Musings

Version control: Make your commit messages useful!

Regardless of which version control system you use, if you are working with other collaborators on a project (or even just to keep track of your own thought process over time), you will end up writing a commit message every time you make a change to your code. Don’t make light work of this commit message, it is a bigger entity than you or I, and without it we are all doomed…

All too often, I see (and have probably been guilty of this myself) people adding changes and simply writing what they did in the commit message. We see things like
“Added PotionService”
“Added Dumbledore house implementation”
“Added new interface” *cringe*

In the nicest way possible, such commit messages are useless. OK, that wasn’t nice. My apologies.

Seriously though, your team members could simply diff between your commit and the previous one and in an instant get all of the above information and more, so what’s the point in you using your energy to type it?

Instead, (as tempting as it is to do otherwise), you should write WHY you made the changes you did, rather than WHAT you changed. Explain the context of your change to the other collaborators in your project, so that they understand the need for it. They can’t read your mind, and won’t always know the business decision that drove the change. I read somewhere recently (I forget where right now, might’ve been a tweet, I’ll get back to you) that said something along the lines of “Each time you commit, write a message as if you’re going on holiday for a month and won’t be around to answer questions about it.”, and that’s exactly it. Put detail and context into these messages so you don’t get bothered with questions in the future as you’re going about your day writing more code (because what’s more annoying than someone distracting you in the middle of a deep thought process??).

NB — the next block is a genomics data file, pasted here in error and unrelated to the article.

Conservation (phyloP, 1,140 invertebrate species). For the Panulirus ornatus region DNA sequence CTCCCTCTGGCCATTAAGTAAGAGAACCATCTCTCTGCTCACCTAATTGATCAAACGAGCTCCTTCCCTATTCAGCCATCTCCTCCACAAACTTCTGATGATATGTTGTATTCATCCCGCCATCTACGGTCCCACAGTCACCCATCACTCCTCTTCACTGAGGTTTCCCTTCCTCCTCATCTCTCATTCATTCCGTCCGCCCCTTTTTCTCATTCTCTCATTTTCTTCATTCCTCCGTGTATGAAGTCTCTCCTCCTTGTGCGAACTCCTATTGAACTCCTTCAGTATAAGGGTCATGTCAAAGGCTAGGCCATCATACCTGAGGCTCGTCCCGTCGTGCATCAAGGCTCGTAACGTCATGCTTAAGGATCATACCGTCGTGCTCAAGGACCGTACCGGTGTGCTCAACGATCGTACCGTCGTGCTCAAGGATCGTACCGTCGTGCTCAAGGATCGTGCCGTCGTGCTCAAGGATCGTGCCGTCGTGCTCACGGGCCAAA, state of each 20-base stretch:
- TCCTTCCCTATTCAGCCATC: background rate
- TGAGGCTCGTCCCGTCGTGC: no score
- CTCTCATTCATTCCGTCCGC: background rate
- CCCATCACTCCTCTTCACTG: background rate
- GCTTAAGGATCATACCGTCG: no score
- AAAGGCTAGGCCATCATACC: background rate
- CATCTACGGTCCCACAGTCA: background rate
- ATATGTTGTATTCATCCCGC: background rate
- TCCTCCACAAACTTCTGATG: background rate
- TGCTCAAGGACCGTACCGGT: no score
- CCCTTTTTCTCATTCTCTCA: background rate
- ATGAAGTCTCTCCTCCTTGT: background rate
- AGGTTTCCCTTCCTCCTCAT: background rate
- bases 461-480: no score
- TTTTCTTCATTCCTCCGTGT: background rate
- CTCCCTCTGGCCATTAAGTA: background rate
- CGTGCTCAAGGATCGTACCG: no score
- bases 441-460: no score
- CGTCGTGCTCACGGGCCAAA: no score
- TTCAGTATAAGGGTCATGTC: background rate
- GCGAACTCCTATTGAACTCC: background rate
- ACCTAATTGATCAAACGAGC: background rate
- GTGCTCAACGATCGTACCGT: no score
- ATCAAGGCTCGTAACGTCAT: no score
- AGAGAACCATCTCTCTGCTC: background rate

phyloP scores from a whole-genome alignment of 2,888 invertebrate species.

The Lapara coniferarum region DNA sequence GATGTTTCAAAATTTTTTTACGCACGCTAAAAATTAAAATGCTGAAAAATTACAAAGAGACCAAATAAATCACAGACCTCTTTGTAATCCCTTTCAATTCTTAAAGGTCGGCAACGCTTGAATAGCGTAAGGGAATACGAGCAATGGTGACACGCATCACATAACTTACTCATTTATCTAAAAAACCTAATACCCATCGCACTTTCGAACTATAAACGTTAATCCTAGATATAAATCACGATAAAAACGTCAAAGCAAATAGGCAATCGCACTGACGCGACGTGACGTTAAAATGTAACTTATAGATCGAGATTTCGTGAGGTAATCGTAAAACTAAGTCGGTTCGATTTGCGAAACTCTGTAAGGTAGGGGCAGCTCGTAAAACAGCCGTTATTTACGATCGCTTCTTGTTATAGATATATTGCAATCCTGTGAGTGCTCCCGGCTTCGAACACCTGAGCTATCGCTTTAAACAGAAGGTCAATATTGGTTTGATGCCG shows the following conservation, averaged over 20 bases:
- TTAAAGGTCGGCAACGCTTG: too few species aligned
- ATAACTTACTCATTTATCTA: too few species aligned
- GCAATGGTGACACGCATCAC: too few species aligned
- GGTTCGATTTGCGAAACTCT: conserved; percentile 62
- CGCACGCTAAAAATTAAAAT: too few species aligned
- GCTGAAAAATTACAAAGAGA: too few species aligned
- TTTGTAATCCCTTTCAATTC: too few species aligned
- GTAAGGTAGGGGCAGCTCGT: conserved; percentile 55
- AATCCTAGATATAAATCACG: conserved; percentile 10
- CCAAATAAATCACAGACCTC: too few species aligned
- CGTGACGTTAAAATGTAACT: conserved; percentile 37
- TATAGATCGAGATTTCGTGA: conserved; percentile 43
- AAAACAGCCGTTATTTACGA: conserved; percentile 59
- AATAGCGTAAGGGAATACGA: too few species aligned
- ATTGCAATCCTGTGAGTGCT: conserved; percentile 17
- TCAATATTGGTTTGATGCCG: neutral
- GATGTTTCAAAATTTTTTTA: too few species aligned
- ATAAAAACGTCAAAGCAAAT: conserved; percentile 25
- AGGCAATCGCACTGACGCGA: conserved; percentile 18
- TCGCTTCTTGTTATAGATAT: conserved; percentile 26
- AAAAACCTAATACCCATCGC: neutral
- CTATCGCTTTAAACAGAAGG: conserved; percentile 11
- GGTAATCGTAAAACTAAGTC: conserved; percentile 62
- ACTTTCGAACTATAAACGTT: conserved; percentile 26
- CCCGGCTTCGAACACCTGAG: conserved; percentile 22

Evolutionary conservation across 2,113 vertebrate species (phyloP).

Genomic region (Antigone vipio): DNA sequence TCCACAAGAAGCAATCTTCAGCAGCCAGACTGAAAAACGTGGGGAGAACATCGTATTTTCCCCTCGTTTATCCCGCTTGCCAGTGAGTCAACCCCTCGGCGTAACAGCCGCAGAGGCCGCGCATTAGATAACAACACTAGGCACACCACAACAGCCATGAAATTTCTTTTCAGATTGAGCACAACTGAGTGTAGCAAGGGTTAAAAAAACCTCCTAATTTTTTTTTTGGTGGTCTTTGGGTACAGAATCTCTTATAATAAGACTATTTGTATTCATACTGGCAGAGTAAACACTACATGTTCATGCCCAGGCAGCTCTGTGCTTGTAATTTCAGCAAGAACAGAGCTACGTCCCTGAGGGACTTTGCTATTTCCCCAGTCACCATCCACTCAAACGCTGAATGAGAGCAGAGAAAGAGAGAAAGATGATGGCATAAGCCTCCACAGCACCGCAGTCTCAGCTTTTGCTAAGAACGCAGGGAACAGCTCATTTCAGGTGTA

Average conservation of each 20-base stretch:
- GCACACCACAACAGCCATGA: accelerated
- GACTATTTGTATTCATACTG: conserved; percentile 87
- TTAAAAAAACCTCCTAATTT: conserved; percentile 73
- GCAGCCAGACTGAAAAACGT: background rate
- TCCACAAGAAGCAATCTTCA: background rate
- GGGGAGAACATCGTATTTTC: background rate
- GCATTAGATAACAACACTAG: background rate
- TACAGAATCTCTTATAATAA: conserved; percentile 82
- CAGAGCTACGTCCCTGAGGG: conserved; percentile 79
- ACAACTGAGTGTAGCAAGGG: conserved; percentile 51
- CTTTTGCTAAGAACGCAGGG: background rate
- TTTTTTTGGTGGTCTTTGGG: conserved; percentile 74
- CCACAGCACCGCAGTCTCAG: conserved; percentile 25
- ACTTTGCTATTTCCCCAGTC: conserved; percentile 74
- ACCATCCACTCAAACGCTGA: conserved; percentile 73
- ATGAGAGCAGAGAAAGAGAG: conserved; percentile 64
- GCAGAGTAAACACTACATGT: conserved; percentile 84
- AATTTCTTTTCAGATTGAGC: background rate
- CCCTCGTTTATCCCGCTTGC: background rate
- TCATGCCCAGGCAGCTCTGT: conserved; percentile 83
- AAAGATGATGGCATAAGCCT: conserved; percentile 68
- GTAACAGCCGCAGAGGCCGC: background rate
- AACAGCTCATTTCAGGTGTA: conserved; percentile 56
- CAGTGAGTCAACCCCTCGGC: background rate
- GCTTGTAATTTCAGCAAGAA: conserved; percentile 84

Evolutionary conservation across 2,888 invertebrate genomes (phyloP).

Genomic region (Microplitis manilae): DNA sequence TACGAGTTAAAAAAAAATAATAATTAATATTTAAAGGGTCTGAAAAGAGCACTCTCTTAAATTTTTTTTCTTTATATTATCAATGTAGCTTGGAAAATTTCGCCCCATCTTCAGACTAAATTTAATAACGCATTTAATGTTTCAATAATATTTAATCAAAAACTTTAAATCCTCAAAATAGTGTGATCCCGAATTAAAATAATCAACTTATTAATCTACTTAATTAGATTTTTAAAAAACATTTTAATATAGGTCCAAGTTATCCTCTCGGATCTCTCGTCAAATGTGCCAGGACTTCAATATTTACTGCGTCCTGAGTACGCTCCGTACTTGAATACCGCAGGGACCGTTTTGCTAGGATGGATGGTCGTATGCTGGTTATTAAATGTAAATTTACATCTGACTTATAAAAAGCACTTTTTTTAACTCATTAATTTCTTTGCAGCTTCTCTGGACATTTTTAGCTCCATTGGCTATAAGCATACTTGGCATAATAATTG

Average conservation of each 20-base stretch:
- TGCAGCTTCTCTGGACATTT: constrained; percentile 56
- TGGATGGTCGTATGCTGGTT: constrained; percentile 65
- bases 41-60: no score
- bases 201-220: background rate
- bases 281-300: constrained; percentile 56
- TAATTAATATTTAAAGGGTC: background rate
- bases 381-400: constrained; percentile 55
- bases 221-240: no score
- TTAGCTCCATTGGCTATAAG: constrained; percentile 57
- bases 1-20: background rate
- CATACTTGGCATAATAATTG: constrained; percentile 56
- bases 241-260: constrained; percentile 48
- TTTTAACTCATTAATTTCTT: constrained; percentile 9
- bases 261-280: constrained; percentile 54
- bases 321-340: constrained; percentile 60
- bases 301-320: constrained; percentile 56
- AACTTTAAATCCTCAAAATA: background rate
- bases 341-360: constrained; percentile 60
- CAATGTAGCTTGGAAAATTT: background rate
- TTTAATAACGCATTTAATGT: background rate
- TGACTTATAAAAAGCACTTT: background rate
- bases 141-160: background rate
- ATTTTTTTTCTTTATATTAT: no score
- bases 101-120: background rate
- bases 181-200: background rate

Even when working on your own projects, writing a good commit message is hugely useful because we’re human, and we forget things. I can’t even remember what I had for dinner last Tuesday, so why would I presume I’d understand what I was thinking when I wrote this line of code 4 months ago? Now if only there was a way I could have documented that somehow… 🙂

For example,
“To honour the memory of Albus Dumbledore, a new house was created in Hogwarts and named after him. This needs to be reflected in our code.”
is miles better than a simple
“Added new house implementation for Dumbledore”

Don’t go overboard though. Writing a biography of Albus Dumbledore in your commit message is *probably* overkill (though you’d likely do a better job than Rita Skeeter did in her attempt).

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